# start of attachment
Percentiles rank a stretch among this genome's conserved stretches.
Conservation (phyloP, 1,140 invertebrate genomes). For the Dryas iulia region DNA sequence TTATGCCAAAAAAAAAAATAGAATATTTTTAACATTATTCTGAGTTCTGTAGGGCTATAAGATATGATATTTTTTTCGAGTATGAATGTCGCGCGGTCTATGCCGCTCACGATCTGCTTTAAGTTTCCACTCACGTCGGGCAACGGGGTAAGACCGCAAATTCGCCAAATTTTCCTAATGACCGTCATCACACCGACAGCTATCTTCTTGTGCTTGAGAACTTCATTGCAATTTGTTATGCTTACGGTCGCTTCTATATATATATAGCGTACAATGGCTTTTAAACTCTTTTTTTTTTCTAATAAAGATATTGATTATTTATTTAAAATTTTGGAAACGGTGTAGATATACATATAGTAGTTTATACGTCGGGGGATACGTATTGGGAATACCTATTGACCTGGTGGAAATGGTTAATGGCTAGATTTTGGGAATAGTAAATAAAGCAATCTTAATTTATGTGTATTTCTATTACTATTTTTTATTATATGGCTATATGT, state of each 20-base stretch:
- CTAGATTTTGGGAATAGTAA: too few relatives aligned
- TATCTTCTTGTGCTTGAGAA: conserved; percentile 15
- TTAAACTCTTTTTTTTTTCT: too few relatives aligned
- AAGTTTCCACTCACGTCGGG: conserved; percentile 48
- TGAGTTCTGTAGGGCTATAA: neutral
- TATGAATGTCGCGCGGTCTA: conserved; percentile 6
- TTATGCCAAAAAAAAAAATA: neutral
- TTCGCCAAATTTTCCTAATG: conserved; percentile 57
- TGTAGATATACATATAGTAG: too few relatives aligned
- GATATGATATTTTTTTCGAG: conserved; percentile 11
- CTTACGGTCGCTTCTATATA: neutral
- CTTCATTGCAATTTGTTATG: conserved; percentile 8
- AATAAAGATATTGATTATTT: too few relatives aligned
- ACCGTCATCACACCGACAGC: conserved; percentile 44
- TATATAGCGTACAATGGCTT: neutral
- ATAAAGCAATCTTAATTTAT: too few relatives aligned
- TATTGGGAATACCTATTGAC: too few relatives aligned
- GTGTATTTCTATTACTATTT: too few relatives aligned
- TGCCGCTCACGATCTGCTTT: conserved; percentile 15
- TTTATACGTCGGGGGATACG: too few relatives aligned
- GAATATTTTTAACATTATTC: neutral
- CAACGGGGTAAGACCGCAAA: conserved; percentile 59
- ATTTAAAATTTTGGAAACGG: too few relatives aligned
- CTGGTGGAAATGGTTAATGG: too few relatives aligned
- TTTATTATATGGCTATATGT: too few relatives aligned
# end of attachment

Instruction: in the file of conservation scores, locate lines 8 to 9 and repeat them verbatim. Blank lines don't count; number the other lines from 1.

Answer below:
- TATGAATGTCGCGCGGTCTA: conserved; percentile 6
- TTATGCCAAAAAAAAAAATA: neutral